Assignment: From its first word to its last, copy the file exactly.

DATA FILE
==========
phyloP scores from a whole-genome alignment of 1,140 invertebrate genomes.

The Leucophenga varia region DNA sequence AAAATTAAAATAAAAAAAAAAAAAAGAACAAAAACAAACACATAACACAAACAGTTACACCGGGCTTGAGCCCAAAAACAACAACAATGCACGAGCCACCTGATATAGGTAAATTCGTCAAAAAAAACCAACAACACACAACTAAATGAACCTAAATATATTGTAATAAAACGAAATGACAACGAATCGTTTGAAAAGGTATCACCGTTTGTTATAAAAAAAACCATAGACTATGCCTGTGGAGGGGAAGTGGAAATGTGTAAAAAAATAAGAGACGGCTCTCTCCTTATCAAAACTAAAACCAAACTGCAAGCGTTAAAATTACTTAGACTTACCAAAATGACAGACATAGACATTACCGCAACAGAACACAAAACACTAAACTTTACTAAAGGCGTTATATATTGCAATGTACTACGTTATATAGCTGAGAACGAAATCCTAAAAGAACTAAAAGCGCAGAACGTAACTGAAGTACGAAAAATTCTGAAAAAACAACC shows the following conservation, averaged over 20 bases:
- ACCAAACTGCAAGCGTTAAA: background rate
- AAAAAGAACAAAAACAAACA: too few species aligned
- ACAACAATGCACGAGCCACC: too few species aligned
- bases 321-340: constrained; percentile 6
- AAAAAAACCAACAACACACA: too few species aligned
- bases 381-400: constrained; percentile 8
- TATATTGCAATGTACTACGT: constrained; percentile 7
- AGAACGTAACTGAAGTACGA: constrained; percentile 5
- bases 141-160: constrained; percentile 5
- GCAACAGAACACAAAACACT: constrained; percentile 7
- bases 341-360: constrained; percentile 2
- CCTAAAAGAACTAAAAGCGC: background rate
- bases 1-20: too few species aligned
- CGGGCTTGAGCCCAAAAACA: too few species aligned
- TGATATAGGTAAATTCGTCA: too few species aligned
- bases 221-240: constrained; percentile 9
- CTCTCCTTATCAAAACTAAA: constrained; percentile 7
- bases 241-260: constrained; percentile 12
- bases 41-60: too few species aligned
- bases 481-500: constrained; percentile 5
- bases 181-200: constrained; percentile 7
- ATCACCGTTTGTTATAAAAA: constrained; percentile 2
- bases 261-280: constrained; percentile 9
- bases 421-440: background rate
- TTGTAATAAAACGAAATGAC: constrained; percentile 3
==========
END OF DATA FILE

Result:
phyloP scores from a whole-genome alignment of 1,140 invertebrate genomes.

The Leucophenga varia region DNA sequence AAAATTAAAATAAAAAAAAAAAAAAGAACAAAAACAAACACATAACACAAACAGTTACACCGGGCTTGAGCCCAAAAACAACAACAATGCACGAGCCACCTGATATAGGTAAATTCGTCAAAAAAAACCAACAACACACAACTAAATGAACCTAAATATATTGTAATAAAACGAAATGACAACGAATCGTTTGAAAAGGTATCACCGTTTGTTATAAAAAAAACCATAGACTATGCCTGTGGAGGGGAAGTGGAAATGTGTAAAAAAATAAGAGACGGCTCTCTCCTTATCAAAACTAAAACCAAACTGCAAGCGTTAAAATTACTTAGACTTACCAAAATGACAGACATAGACATTACCGCAACAGAACACAAAACACTAAACTTTACTAAAGGCGTTATATATTGCAATGTACTACGTTATATAGCTGAGAACGAAATCCTAAAAGAACTAAAAGCGCAGAACGTAACTGAAGTACGAAAAATTCTGAAAAAACAACC shows the following conservation, averaged over 20 bases:
- ACCAAACTGCAAGCGTTAAA: background rate
- AAAAAGAACAAAAACAAACA: too few species aligned
- ACAACAATGCACGAGCCACC: too few species aligned
- bases 321-340: constrained; percentile 6
- AAAAAAACCAACAACACACA: too few species aligned
- bases 381-400: constrained; percentile 8
- TATATTGCAATGTACTACGT: constrained; percentile 7
- AGAACGTAACTGAAGTACGA: constrained; percentile 5
- bases 141-160: constrained; percentile 5
- GCAACAGAACACAAAACACT: constrained; percentile 7
- bases 341-360: constrained; percentile 2
- CCTAAAAGAACTAAAAGCGC: background rate
- bases 1-20: too few species aligned
- CGGGCTTGAGCCCAAAAACA: too few species aligned
- TGATATAGGTAAATTCGTCA: too few species aligned
- bases 221-240: constrained; percentile 9
- CTCTCCTTATCAAAACTAAA: constrained; percentile 7
- bases 241-260: constrained; percentile 12
- bases 41-60: too few species aligned
- bases 481-500: constrained; percentile 5
- bases 181-200: constrained; percentile 7
- ATCACCGTTTGTTATAAAAA: constrained; percentile 2
- bases 261-280: constrained; percentile 9
- bases 421-440: background rate
- TTGTAATAAAACGAAATGAC: constrained; percentile 3